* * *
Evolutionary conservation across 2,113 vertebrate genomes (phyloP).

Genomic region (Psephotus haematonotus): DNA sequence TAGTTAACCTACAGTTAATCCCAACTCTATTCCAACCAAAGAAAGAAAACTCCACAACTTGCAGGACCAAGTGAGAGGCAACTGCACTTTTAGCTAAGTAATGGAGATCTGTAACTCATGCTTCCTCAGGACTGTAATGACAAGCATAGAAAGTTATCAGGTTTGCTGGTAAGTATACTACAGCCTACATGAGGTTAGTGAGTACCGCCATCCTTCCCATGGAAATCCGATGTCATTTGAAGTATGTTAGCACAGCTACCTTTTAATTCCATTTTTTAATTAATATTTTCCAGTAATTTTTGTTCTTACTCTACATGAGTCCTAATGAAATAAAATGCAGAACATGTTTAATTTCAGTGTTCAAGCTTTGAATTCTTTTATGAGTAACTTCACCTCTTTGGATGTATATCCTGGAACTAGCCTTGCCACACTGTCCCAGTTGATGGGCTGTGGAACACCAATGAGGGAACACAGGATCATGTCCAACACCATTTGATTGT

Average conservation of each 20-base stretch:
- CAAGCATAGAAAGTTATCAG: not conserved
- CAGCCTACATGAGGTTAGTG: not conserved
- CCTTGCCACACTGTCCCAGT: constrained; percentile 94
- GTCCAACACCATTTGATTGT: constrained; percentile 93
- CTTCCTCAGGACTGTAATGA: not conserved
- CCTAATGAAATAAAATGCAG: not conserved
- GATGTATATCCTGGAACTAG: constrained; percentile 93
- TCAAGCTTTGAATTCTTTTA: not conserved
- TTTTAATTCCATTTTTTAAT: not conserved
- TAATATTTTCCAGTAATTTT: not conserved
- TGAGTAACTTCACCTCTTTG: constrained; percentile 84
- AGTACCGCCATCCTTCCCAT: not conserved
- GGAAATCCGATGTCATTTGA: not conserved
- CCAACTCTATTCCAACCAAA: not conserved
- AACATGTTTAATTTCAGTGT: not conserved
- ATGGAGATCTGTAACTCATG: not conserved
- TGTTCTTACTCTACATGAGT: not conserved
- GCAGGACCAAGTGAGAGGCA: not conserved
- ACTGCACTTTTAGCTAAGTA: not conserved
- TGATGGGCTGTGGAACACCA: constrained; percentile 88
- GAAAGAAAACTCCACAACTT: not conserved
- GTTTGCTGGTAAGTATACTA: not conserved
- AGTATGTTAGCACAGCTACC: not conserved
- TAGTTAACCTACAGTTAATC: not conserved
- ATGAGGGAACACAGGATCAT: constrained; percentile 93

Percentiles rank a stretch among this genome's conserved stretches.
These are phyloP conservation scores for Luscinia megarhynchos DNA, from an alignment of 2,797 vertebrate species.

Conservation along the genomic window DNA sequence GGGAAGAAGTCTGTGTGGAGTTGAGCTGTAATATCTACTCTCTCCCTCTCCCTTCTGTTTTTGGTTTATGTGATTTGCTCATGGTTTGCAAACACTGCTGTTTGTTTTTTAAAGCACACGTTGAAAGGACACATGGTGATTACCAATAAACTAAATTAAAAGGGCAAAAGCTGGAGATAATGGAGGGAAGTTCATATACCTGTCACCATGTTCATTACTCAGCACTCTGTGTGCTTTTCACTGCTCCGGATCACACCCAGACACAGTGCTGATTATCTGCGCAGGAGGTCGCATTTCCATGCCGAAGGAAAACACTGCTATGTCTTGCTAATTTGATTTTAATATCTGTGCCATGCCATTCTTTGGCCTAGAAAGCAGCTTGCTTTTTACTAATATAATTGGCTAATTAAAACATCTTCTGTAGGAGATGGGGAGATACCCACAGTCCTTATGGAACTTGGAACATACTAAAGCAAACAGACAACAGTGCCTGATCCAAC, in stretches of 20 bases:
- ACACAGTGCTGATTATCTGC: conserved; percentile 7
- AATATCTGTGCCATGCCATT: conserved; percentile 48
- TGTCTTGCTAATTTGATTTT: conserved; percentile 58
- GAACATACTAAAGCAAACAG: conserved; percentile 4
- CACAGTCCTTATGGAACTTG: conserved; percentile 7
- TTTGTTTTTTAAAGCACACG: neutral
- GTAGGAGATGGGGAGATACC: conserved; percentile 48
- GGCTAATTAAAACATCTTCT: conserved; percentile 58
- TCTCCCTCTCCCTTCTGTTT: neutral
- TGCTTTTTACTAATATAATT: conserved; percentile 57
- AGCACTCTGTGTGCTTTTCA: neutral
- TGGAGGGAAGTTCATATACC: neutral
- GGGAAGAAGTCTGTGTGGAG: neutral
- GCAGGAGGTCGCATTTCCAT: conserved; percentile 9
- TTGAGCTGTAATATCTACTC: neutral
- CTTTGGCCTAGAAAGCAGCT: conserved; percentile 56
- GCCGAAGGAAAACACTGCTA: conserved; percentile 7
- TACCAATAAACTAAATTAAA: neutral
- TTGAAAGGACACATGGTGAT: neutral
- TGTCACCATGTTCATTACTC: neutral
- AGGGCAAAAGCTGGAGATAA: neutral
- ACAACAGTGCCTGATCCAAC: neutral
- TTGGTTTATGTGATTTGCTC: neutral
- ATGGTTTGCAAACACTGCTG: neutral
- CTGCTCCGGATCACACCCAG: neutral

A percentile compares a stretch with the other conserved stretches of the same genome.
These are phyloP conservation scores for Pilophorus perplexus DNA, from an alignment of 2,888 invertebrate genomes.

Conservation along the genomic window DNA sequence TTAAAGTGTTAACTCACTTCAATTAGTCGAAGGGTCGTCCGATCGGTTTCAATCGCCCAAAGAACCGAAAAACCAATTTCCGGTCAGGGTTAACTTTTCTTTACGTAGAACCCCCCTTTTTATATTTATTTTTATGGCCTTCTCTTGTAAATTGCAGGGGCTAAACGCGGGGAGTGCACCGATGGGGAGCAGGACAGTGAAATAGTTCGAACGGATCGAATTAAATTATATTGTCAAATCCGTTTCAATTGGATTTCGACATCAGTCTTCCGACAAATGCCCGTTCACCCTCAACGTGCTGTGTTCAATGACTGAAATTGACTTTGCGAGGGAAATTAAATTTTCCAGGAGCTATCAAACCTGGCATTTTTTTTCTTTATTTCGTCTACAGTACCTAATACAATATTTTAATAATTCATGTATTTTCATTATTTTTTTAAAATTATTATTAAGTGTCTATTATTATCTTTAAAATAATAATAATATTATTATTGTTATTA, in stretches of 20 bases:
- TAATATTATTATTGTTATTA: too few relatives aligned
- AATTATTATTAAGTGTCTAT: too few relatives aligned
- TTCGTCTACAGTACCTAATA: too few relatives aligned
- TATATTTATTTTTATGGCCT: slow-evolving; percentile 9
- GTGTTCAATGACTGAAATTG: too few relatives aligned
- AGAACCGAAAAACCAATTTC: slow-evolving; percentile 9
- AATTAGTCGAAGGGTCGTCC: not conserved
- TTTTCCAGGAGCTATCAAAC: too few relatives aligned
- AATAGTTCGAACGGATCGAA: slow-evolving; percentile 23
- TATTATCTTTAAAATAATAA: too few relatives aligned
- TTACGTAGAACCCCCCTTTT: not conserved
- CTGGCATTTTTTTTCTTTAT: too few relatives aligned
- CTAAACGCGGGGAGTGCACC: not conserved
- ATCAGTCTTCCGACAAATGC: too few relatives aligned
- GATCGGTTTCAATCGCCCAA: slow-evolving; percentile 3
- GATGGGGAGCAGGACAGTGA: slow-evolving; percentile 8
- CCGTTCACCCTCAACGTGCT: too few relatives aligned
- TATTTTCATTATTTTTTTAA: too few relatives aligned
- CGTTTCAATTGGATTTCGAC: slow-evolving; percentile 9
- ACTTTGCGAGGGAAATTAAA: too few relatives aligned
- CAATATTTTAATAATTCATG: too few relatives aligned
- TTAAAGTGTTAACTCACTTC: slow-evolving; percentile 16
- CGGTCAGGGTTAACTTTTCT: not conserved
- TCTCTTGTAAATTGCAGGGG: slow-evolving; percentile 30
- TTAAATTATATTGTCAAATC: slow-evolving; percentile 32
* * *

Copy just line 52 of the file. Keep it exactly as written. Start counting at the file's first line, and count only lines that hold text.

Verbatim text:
- AGGGCAAAAGCTGGAGATAA: neutral